STEbus pinout

Pin Function Row Function
a c
1 GND o o GND
2 +5V o o +5V
3 D0 o o D1
4 D2 o o D3
5 D4 o o D5
6 D6 o o D7
7 A0 o o GND
8 A2 o o A1
9 A4 o o A3
10 A6 o o A5
11 A8 o o A7
12 A10 o o A9
13 A12 o o A11
14 A14 o o A13
15 A16 o o A15
16 A18 o o A17
17 CM0 o o A19
18 CM2 o o CM1
19 ADRSTB* o o GND
20 DATACK* o o DATSTB*
21 TRFERR* o o GND
22 ATNRQ0* o o SYSRST*
23 ATNRQ2* o o ATNRQ1*
24 ATNRQ4* o o ATNRQ3*
25 ATNRQ6* o o ATNRQ5*
26 GND o o ATNRQ7*
27 BUSRQ0* o o BUSRQ1*
28 BUSAK0* o o BUSAK1*
29 SYSCLK o o VSTBY
30 -12V o o +12V
31 +5V o o +5V
32 GND o o GND
Connector: DIN41612. Seen: Looking into backplane.

* indicates active low signal

GND: Ground reference voltage

+5V: Powers most logic.

+12V: -12V: Primarily useful for RS232 buffer power.

+12V and -12V have other uses apart from RS232 power. The +12V has been used for programming voltage generators. Both can be used in analogue circuitry, but note that these are primarily power rails for digital circuitry and as such they often have digital noise. Some decoupling or local regulation is recommended for analogue circuitry.

VSTBY: Standby voltage. Optional. This line is reserved for carrying a battery backup voltage to boards that supply or consume it. A 3.6V NiCad battery is a common source. The STEbus spec is not rigid about where this should be sourced from.

In practice, this means that most boards requiring backup power tend to play safe and have a battery on board, often with a link to allow it to supply or accept power from VSTBY. Hence you can end up with more batteries in your system than you need, and you must then take care that no more than one battery is driving VSTBY.

D0...7: Data bus. This is only 8-bits wide, but most I/O or memory-mapped peripherals are byte-oriented.

A0...19: Address bus. This allows up to 1 MByte of memory to be addressed. Current technology is such that processor requiring large amounts of memory have this on the processor board., so this is not a great limitation.

CM0...2: Command Modifiers. These indicate the nature of the data transfer cycle.

ATNRQ0...7: Attention Requests. These are reserved for boards to signal for processor attention, a term which covers Interrupts and Direct Memory Access (DMA). The wise choice of signal does not commit these lines to being specific types, such as maskable interrupts, non-maskable interrupts, or DMA.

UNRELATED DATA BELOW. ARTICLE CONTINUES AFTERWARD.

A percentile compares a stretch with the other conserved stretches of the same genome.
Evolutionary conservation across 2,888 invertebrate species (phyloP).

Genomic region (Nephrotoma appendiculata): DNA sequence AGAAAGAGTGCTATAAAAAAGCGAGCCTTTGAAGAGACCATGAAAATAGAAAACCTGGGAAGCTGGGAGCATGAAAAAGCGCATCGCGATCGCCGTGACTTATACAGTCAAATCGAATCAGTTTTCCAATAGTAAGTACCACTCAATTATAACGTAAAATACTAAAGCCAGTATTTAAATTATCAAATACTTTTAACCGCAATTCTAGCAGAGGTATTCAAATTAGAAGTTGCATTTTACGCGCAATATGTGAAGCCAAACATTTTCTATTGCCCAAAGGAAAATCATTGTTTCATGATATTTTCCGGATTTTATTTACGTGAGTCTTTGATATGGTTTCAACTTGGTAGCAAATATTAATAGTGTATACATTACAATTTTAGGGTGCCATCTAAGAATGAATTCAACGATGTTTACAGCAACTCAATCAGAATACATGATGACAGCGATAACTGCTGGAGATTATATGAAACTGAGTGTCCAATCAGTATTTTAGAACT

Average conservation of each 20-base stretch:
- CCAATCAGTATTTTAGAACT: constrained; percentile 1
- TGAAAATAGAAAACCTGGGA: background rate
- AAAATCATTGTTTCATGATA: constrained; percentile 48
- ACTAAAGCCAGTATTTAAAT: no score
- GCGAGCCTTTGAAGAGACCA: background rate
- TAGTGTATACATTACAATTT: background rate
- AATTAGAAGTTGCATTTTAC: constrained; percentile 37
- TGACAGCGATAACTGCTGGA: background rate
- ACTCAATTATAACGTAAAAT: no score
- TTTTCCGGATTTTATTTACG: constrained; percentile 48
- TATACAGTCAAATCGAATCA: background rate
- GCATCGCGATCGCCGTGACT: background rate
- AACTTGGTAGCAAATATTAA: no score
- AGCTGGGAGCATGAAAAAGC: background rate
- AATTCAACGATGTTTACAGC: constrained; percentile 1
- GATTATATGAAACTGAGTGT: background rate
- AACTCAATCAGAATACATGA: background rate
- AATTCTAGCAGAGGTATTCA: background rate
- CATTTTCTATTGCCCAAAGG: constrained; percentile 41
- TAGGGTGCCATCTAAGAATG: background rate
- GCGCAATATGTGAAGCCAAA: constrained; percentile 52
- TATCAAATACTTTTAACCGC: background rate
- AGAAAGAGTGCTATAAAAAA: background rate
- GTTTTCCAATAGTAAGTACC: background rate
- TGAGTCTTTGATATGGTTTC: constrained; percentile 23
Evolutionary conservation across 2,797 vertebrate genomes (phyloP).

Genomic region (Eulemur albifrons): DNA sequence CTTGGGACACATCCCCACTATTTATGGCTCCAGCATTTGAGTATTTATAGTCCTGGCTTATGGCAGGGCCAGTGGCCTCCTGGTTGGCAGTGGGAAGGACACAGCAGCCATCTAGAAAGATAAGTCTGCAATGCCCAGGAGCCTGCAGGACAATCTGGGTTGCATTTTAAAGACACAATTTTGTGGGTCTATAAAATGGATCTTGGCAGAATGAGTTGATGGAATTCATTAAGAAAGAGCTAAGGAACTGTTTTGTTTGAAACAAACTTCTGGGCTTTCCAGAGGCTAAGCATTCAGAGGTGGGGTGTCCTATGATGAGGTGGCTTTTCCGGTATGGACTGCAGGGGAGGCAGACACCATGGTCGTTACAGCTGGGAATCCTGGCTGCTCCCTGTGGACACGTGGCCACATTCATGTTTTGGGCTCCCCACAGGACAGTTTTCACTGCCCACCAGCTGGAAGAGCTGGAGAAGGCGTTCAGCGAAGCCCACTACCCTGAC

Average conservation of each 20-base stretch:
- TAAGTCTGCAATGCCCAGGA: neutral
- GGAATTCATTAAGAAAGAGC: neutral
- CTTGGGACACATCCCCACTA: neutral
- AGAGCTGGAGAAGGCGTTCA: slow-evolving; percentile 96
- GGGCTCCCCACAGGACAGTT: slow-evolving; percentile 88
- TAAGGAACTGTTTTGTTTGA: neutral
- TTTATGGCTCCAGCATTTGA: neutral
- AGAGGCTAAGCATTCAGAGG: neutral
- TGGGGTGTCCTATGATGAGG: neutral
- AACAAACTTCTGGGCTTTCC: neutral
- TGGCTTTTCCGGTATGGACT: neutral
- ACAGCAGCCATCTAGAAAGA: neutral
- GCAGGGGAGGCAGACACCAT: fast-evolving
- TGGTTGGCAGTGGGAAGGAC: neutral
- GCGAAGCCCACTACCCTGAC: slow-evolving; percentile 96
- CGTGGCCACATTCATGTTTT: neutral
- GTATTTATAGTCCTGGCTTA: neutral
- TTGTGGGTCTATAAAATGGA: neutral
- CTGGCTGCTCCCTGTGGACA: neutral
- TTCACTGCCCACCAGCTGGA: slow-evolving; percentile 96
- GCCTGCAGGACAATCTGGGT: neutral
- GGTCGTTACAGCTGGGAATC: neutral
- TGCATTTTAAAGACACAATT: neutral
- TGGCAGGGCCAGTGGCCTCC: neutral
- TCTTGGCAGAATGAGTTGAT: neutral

The number of Attention Requests reflects the intended role of the STEbus, in real-time control systems. Eight lines can be priority encoded into three bits, and is a reasonably practical number of lines to handle.

BUSRQ0...1 and BUSAK0...1: Bus Requests and Bus Acknowledge. Optional. Used by multi-master systems.

The number of Attention Requests reflects that the STEbus aims to be simple. Single-master systems are the norm, but these signals allow systems to have secondary bus masters if needed.

DATSTB*: Data Strobe. This is the primary signal in data transfer cycles.

DATACK*: Data Acknowledge. A slave will assert this signal when to acknowledge the safe completion of a data transfer via the STEbus.

TRFERR*: Transfer Error. A slave will assert this signal when acknowledging the erroneous completion of a data transfer via the STEbus.

ADRSTB*: Address Strobe. This signal indicates the address bus is valid. A long time ago, this had some practical use in DRAM boards which could start strobing the address lines into DRAM chips before the data bus was ready. The STEbus spec was later firmed up to say that slaves were not allowed to start transfers until DATSTB* was ready, so ADRSTB* has become quite redundant. Nowadays, STEbus masters simply have to generate DATSTB*. ADRSTB* is often created from the same signal as DATSTB*. Slaves simply note when DATSTB* is valid (since the bus definition insists that the address will also be valid at the same time as the data.

SYSCLK: System Clock. Fixed at 16MHz. 50% duty cycle.

SYSRST*: System Reset.